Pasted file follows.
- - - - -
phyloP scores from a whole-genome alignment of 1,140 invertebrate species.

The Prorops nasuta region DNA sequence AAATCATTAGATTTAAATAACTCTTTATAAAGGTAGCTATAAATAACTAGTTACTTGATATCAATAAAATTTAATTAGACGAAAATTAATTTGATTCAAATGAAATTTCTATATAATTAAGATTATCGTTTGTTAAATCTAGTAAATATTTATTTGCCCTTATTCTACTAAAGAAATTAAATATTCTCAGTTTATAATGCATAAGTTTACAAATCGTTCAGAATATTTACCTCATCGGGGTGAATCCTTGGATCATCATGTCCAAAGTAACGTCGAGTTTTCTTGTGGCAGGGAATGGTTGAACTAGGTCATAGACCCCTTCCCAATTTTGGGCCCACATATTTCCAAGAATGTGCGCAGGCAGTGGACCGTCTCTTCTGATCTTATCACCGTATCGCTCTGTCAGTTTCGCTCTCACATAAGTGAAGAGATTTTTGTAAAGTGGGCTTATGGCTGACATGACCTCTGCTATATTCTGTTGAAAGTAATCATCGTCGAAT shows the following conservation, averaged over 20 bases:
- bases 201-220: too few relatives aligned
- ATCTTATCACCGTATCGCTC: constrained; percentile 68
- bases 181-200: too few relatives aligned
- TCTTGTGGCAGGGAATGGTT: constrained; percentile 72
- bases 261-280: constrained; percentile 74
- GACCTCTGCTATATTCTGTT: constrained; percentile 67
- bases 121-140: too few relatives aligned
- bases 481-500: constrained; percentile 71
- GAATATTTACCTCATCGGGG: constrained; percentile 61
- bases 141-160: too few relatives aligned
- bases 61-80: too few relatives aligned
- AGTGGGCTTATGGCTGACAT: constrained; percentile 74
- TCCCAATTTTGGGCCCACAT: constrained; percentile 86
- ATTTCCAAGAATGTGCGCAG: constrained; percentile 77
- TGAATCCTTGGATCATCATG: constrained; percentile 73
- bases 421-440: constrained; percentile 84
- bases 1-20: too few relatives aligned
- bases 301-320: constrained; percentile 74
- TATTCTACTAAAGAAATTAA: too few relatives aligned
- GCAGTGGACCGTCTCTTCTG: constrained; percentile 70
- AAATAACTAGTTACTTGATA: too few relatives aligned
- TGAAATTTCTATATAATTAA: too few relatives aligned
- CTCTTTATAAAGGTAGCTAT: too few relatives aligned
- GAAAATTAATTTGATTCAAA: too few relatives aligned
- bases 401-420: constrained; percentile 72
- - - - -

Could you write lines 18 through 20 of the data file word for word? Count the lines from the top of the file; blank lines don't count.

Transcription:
- bases 421-440: constrained; percentile 84
- bases 1-20: too few relatives aligned
- bases 301-320: constrained; percentile 74